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Does the fund size have any impact on mid- & small-cap investors?

Dhirendra Kumar sheds light on the impact of growing AUMs of mid- and small-cap funds on investors

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How does the fund size impact investors in mid and small caps?
- Satish

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If a fund in the mid- and small-cap space turns very big, then its impact on investors can be negative. A small-cap fund is bound to invest in small companies which usually face liquidity issues, as buying and selling shares of such companies in large quantities is often difficult. For example, a small-cap fund manager can buy 50,000 shares of a small-size company; however, it may be difficult for him to buy 5,00,000 shares. Besides, selling shares of a small company may result in a drastic fall in its price. Thus, a fund manager needs to take care of the buying and selling decisions in a fairly measured way.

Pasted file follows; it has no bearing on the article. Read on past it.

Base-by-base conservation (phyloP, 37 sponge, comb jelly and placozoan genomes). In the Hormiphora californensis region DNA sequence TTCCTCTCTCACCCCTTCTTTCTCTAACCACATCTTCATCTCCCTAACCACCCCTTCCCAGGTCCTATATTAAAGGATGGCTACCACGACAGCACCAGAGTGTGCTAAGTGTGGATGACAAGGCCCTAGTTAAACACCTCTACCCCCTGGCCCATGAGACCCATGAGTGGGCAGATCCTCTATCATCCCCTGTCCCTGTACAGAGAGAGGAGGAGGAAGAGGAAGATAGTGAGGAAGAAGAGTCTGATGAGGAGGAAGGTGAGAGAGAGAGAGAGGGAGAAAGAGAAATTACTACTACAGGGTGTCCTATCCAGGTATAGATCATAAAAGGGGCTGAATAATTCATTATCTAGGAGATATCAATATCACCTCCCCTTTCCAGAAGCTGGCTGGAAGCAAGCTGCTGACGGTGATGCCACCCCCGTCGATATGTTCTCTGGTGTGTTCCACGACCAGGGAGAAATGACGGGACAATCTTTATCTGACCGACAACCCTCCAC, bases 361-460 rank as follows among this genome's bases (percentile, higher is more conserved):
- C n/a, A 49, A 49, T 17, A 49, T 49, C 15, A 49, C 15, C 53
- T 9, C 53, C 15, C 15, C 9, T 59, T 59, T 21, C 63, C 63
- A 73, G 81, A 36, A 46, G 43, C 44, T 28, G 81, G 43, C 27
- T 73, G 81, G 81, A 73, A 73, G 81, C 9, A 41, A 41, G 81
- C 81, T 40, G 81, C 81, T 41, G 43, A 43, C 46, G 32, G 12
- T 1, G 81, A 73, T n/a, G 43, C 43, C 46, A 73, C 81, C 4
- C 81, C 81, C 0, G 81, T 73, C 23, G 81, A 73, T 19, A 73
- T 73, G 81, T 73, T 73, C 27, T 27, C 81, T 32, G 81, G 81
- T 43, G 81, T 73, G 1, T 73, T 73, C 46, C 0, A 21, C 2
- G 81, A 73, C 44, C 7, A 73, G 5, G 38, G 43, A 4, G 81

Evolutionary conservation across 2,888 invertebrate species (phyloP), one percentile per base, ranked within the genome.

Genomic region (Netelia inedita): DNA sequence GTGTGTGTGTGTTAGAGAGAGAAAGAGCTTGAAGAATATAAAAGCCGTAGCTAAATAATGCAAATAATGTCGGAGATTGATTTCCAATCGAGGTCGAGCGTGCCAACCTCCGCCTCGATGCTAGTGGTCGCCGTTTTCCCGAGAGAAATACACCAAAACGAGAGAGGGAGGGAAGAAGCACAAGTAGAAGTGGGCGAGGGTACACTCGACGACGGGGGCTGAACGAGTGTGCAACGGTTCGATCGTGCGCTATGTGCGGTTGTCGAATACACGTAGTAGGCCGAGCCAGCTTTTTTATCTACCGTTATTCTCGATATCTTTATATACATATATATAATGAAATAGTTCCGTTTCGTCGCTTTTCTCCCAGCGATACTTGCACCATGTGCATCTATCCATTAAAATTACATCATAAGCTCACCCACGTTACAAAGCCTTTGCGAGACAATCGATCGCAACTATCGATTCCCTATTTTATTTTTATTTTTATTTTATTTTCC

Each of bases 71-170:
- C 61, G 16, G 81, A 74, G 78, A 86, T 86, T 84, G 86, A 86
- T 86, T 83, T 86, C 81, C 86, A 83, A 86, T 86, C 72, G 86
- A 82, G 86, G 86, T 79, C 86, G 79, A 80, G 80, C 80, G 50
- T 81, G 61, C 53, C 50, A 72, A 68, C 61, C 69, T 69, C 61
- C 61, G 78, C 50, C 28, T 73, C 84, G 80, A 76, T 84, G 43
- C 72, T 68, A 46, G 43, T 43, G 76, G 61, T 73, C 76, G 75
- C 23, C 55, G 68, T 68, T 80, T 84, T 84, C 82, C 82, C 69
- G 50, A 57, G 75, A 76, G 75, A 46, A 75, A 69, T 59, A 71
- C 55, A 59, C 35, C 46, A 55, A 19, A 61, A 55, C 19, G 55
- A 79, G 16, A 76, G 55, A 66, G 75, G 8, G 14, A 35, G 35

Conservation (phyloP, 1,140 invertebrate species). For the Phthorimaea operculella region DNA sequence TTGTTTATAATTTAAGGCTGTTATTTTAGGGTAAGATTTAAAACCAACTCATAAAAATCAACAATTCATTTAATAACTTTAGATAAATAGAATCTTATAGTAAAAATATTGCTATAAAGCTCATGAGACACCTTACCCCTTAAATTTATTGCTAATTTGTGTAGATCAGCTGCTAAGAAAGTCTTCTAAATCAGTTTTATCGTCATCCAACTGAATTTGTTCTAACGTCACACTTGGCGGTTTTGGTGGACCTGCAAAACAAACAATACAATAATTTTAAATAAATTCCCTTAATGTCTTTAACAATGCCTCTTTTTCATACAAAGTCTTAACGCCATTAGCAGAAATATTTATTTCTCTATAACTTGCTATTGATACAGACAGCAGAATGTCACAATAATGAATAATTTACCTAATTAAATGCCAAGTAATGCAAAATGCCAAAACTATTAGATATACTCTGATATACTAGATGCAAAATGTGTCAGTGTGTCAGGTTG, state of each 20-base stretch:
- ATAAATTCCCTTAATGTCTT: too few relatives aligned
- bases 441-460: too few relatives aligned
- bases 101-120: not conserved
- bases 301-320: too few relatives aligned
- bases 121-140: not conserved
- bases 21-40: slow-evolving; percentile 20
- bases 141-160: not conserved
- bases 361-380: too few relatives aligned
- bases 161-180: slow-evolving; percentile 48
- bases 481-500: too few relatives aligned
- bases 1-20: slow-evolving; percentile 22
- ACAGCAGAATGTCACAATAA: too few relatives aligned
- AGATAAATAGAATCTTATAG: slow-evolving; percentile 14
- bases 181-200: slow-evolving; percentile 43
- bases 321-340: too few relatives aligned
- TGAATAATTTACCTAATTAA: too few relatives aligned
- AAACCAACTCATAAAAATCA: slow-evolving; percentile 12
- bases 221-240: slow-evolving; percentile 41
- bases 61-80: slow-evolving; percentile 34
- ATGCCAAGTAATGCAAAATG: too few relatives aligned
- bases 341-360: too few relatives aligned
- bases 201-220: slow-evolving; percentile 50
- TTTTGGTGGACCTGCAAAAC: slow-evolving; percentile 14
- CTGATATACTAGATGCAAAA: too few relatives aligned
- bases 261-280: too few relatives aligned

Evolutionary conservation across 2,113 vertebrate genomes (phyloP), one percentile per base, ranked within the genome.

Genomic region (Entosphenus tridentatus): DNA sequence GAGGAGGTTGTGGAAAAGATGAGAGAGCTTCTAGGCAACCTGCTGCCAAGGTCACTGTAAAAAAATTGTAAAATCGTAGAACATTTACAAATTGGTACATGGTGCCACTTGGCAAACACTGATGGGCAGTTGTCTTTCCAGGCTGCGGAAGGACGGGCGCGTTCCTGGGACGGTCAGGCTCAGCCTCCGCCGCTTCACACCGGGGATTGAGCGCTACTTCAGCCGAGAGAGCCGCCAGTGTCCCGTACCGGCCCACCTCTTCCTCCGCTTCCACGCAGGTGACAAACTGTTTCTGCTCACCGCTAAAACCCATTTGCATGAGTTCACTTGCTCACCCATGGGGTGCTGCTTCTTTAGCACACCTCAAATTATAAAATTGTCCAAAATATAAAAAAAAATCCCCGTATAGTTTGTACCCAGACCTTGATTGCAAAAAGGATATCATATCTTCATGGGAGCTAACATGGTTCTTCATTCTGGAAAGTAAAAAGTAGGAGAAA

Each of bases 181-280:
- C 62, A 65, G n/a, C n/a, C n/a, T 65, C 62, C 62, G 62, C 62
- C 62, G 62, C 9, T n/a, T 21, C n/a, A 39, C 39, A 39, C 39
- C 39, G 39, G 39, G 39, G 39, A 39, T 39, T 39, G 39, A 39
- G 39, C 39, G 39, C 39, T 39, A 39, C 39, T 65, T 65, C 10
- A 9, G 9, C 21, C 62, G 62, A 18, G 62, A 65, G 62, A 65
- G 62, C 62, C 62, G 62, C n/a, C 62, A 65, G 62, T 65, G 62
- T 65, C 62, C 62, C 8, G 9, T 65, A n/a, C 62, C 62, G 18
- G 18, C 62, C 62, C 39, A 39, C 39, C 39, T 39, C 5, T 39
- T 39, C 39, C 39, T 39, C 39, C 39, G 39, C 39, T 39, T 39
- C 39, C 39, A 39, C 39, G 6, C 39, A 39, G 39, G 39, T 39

Further, with growing assets under management (AUM), a fund manager has to look for more ideas or invest large amounts in the underlying stocks, which may not be possible. For example, a small-cap fund manager, running a fund worth Rs 300 crore, wants to invest in 30 companies, thereby investing Rs 10 crore in each company. However, the moment the AUM of this fund rises to Rs 3000 crore, it will pose a challenge to the fund manager.

On the other hand, when it comes to mid-cap funds, the definitions of these funds have been liberalised a bit to accommodate fairly large companies with reasonable liquidity. So, mid-cap fund managers can manage their assets well and sustain the growing AUM.

Thus, in my opinion, size is definitely a barrier for small-cap funds, as these funds lack manoeuvrability. For example, a Rs 3000-crore small-cap fund with one position that can't exceed 30-50 crore but has the ability to multiply in value substantially over a period of five years. The net impact of such performance will not be much on the fund because of the insignificant allocation to the stock. Thus, size becomes a hindrance to small-cap funds.

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